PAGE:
Referring now to the drawings, FIG. 1 is a block diagram of a computer system 100 including a microprocessor (CPU) 102 coupled to a system memory 103 and to parallel port 104 via a system bus 106. Parallel port 104 is further coupled to a peripheral device 108.
Microprocessor 102 is a data processing unit that implements a predetermined instruction set. Exemplary processing units include the models 80386 and 80486 microprocessors, among others. System bus 106 is illustrative of, for example, a PCI standard configuration bus, although it is understood that other bus configurations could be employed. It is further understood that parallel port 104 could be coupled to microprocessor 102 through one or more bus interface units, and that microprocessor 102 could be an integrated processor.
Parallel port 104 includes a control unit 120 coupled to a bi-directional buffer 122 and a time-out counter 124. A configuration register 126 and a status register 128 are further coupled to control unit 120. Bi-directional buffer 122 is provided for selectively buffering data between system bus 106 and peripheral device 108. Bi-directional buffer 122 may be implemented with a simple latch circuit.
Control unit 120 monitors system bus 106 to determine whether a write or a read operation to the parallel port 104 is being executed by, for example, microprocessor 102. Parallel port 104 is mapped to a predetermined address location within the I/O space of computer system 106, although it is understood that parallel port 104 could be alternatively mapped within the memory space of computer system 100. Control unit 120 also controls the latching of data within bi-directional buffer 122 and generates appropriate handshaking signals with peripheral device 108 to carry out a specific transfer. This will be explained in greater detail below.
During operation of computer system 100, if microprocessor 102 executes an I/O write cycle to parallel port 104, control unit 120 detects the cycle and causes the corresponding data on system bus 106 to be latched into bi-directional buffer 122. It is noted that the write data may be sourced from system memory 103. FIG. 2 illustrates the transfer of data and the assertion of selected control signals during such an I/O write cycle to parallel port 104. After control unit 104 causes the data to be latched into bi-directional buffer 122, control unit 120 asserts a write strobe signal to peripheral device 108 to indicate that valid data is currently available at bi-directional buffer 122. Control unit 120 further asserts a read/write (Rd/Wr) control signal low to indicate that the current cycle is a write operation. If the communications link is operating correctly, the peripheral device 108 receives the data from bi-directional buffer 122 and responsively asserts an acknowledge signal ACK which is received by control unit 120. Control unit 120 consequently asserts a ready signal RDY on system bus 106 to indicate to microprocessor 102 that the peripheral device 108 has accepted the data. This portion of the operation is conventional.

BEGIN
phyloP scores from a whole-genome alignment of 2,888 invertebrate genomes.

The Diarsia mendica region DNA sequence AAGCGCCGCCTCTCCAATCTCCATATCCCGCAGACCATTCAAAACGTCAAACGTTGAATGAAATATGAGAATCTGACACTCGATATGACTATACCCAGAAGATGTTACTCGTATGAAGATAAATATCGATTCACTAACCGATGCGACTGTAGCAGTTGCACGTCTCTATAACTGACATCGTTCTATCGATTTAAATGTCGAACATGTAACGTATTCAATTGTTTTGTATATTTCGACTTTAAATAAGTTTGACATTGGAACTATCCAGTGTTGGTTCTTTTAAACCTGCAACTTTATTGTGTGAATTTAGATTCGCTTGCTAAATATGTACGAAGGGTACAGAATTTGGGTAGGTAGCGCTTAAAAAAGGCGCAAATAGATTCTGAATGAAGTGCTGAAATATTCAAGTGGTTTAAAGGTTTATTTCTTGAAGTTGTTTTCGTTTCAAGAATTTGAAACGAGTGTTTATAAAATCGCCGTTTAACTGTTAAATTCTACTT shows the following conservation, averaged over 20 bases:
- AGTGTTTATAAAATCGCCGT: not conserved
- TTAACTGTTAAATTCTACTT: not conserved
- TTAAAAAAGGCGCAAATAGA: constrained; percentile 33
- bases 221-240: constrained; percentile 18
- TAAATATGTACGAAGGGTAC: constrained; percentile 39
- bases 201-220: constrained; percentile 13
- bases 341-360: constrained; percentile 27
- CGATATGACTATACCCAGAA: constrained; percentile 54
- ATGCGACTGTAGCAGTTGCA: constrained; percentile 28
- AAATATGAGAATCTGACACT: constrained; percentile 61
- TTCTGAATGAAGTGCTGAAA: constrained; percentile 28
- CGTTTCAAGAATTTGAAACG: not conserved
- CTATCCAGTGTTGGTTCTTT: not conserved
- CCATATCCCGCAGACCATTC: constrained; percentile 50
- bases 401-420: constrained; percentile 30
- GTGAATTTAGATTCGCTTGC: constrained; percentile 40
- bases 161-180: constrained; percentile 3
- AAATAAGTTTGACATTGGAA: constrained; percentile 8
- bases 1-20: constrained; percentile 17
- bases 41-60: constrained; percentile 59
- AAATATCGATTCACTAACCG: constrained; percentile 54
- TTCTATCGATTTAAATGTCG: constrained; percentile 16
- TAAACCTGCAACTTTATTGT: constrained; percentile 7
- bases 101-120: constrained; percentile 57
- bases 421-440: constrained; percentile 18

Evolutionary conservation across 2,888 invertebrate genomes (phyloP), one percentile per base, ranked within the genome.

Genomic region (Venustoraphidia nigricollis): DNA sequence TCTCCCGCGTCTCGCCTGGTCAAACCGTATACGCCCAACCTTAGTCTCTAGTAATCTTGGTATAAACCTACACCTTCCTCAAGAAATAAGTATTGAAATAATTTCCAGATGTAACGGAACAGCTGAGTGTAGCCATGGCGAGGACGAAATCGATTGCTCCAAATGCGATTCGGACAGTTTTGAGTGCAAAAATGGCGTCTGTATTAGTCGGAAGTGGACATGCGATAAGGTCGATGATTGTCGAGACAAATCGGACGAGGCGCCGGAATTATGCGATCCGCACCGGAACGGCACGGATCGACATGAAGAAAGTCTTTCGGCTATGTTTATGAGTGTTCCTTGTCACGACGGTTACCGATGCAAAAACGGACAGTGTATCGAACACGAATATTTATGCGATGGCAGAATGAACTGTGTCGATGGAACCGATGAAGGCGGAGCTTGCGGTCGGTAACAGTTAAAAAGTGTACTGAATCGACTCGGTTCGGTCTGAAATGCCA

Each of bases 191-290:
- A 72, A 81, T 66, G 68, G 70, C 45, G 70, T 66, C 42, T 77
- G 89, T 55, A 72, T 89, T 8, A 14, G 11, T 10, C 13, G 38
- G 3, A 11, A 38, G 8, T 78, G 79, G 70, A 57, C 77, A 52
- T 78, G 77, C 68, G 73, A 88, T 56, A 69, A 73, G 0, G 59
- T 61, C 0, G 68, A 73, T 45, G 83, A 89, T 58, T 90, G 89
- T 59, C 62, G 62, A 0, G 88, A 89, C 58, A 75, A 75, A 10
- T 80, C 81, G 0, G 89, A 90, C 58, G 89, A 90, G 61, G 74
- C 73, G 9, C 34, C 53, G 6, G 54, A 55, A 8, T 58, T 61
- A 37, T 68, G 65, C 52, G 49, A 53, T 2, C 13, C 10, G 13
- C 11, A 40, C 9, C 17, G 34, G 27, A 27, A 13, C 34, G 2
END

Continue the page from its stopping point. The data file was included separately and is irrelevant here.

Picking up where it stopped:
When control unit 120 asserts the write strobe, time-out counter 124 begins counting for a predetermined time-out period. In one embodiment, this time-out period is set at 10 microseconds for single byte transfers, at 20 microseconds for single word transfers, and at 40 microseconds for doubleword transfers, although it is understood that other time-out lengths could be set depending upon the system. If the communications link is operating correctly, the peripheral device 108 will assert the acknowledge signal ACK within this predetermined time-out period. As a result, as long as the time-out counter 124 does not expire, no additional action is taken by control unit 120 in response to time-out counter 124.